Soon, it would be here.

The burning wind kept increasing, searing our skin, poisoning our bodies. Huge waves ate the shoreline. I saw the last remnants of the pier on fire. Then Mother Earth spoke with a series of earthquakes, knocking us to the ground.

As the bombs fell just offshore with the inferno racing toward us, we stood.
My body tingled. It burned. I looked at my friend. Like mine his body was melting, too. We gave each other a bear-hug, tight.

“Love you, brother! Thanks for always being there,” I said, no longer holding back the tears.

“I love you, too, Russ! I’m proud to have called you my friend.”

Raising his beer high in the air, I saw that infectious grin returning to his face. And that made me smile. Looking at me in the eyes, Dean commanded, “Salute!”

Toasting with our bottles, I said, “God bless us all!”

The entire sky was now on fire.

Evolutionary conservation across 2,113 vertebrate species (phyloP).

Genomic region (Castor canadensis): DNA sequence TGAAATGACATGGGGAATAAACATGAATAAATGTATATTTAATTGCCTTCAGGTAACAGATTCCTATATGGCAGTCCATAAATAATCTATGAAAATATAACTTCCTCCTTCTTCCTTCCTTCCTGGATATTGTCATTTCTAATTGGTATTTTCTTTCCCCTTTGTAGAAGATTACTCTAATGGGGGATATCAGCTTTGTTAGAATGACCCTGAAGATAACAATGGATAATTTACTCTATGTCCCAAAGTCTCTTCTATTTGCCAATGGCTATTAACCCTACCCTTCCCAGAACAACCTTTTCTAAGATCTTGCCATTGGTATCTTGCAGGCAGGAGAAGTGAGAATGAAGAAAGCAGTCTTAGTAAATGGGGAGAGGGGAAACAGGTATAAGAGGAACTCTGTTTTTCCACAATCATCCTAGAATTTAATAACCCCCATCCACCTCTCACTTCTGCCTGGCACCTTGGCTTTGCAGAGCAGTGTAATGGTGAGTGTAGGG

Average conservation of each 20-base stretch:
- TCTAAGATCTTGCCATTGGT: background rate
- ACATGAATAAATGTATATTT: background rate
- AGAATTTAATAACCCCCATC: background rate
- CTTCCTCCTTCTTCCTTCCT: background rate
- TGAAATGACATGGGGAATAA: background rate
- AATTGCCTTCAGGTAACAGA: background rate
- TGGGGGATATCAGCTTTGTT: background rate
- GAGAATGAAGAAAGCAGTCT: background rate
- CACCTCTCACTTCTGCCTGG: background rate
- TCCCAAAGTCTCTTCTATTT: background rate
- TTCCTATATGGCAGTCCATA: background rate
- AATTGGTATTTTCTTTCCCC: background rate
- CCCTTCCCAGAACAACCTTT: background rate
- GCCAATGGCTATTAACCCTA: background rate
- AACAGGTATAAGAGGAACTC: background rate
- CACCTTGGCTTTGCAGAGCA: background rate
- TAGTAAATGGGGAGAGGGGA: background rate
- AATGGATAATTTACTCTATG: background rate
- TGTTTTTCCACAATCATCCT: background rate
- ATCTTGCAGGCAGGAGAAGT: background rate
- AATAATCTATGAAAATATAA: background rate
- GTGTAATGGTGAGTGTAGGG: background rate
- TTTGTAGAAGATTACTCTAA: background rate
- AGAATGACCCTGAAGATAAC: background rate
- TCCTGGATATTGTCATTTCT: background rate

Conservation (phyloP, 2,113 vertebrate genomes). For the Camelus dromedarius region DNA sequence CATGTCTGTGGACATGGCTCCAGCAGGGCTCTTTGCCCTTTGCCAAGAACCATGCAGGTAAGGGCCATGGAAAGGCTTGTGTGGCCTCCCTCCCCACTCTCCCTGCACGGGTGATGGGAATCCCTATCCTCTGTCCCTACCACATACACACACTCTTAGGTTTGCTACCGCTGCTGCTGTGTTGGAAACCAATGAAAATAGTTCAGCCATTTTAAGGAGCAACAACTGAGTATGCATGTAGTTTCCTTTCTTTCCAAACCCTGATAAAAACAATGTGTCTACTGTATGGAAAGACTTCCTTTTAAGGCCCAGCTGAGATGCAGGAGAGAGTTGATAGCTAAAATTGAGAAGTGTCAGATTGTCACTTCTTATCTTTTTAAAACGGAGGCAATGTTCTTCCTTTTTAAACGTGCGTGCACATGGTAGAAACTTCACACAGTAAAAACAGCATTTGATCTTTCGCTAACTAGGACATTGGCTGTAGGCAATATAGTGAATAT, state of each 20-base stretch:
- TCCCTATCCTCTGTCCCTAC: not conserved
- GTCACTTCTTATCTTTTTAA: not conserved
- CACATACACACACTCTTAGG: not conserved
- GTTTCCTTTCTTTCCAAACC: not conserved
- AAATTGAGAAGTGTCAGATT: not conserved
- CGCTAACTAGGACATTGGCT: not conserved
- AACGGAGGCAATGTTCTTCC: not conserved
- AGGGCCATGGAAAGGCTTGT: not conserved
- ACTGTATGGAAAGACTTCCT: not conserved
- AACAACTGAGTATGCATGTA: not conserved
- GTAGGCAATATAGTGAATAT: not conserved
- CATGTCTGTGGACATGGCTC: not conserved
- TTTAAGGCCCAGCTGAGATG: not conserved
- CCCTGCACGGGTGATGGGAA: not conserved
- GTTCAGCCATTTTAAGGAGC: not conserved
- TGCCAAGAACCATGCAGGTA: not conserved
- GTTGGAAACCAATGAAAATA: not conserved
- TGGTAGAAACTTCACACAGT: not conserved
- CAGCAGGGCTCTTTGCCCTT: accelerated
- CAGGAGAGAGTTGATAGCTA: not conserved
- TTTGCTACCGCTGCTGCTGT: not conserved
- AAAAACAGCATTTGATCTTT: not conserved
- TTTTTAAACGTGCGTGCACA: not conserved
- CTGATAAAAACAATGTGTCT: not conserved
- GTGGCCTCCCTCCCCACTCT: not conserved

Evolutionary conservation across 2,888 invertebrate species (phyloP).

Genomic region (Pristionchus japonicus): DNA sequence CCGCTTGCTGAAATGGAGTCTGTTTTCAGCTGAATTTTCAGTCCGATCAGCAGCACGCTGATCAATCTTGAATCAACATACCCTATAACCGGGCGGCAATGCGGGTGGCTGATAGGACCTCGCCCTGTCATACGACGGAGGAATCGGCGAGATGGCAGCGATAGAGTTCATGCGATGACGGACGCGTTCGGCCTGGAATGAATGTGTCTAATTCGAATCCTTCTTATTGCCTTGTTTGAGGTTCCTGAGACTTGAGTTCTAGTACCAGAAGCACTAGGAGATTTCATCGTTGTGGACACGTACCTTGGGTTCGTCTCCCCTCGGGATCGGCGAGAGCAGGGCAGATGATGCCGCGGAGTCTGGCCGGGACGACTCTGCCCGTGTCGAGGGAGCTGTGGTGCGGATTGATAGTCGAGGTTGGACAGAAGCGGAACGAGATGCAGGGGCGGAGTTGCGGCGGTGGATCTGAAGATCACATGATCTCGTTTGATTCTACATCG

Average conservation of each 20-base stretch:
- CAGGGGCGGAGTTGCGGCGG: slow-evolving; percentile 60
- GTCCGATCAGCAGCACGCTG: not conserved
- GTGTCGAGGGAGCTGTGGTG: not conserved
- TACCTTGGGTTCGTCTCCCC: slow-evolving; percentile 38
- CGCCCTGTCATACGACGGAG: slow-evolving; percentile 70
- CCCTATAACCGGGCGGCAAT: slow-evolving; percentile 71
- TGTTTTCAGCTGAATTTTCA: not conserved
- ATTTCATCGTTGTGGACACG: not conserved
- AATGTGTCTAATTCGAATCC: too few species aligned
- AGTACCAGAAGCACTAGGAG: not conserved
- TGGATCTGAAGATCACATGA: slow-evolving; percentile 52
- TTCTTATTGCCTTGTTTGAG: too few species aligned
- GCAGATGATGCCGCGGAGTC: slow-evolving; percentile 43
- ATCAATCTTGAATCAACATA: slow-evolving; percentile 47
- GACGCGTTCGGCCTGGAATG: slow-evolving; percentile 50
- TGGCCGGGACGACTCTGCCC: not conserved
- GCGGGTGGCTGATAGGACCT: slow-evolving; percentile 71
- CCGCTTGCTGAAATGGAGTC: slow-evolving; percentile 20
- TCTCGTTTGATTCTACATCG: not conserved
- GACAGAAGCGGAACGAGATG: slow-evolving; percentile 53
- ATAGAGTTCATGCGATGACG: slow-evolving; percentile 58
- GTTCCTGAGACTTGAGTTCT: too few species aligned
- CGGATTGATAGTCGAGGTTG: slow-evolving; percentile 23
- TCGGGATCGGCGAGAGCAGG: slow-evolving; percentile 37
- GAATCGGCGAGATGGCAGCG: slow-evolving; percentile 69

Then I –

The End
 

7
The Gallery / Let's Drink On It
« on: March 22, 2010, 11:42:26 AM »
Let’s Drink On It


Dean and I used to talk about it. Not a lot. Being young and horny we usually couldn’t think past parties and girls. But, if it ever came, we did have a plan.

With our Coleman cooler packed with ice and beer, and surfboards in tow, we planted ourselves in our normal spot on the sand, just north of the pier; a quick jaunt to the Pacific.

“It looks like we have the place to ourselves today, Russ. What say we break open the snacks and brews? It’s almost noon.”

Dean was a glass half-full kind of guy. On the other hand my glass usually ran on empty. Popping the tops I handed him a beer.

Dean took a long drink, “where are all the babes today?”

“It beats the hell out of me. I was talking to Jim and Ben a couple days ago and their families are heading up the coast, along with everybody else it looks like.” Chugging my beer dry, “maybe we should’ve, too?”